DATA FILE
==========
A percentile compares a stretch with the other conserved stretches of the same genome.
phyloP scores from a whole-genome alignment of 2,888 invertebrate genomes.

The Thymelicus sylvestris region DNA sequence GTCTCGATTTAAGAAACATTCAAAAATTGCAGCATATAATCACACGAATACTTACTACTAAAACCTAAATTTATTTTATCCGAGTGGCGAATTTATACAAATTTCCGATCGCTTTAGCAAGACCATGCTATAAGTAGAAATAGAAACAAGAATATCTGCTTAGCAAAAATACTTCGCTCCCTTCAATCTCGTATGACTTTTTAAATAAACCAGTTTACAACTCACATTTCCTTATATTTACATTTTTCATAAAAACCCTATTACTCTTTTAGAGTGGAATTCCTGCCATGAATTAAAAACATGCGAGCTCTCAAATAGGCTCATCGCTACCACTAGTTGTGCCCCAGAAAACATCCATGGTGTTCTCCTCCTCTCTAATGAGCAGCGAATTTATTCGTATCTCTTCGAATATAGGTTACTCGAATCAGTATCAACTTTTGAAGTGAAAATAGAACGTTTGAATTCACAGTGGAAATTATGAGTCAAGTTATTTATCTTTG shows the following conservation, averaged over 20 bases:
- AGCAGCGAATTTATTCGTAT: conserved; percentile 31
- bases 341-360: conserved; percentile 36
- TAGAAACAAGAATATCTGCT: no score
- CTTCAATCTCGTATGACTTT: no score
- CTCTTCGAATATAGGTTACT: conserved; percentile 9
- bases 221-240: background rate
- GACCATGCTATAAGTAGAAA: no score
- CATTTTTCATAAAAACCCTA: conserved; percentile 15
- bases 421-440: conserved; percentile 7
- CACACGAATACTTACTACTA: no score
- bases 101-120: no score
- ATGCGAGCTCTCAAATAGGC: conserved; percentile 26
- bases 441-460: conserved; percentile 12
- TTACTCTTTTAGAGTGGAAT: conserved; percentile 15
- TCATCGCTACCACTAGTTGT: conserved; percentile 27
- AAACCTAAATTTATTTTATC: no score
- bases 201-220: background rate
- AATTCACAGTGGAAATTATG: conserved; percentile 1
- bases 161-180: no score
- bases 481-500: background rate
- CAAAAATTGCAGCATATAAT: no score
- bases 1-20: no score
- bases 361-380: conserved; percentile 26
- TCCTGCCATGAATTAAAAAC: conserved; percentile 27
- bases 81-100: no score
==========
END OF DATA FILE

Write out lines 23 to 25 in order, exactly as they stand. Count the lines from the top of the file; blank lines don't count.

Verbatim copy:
- bases 481-500: background rate
- CAAAAATTGCAGCATATAAT: no score
- bases 1-20: no score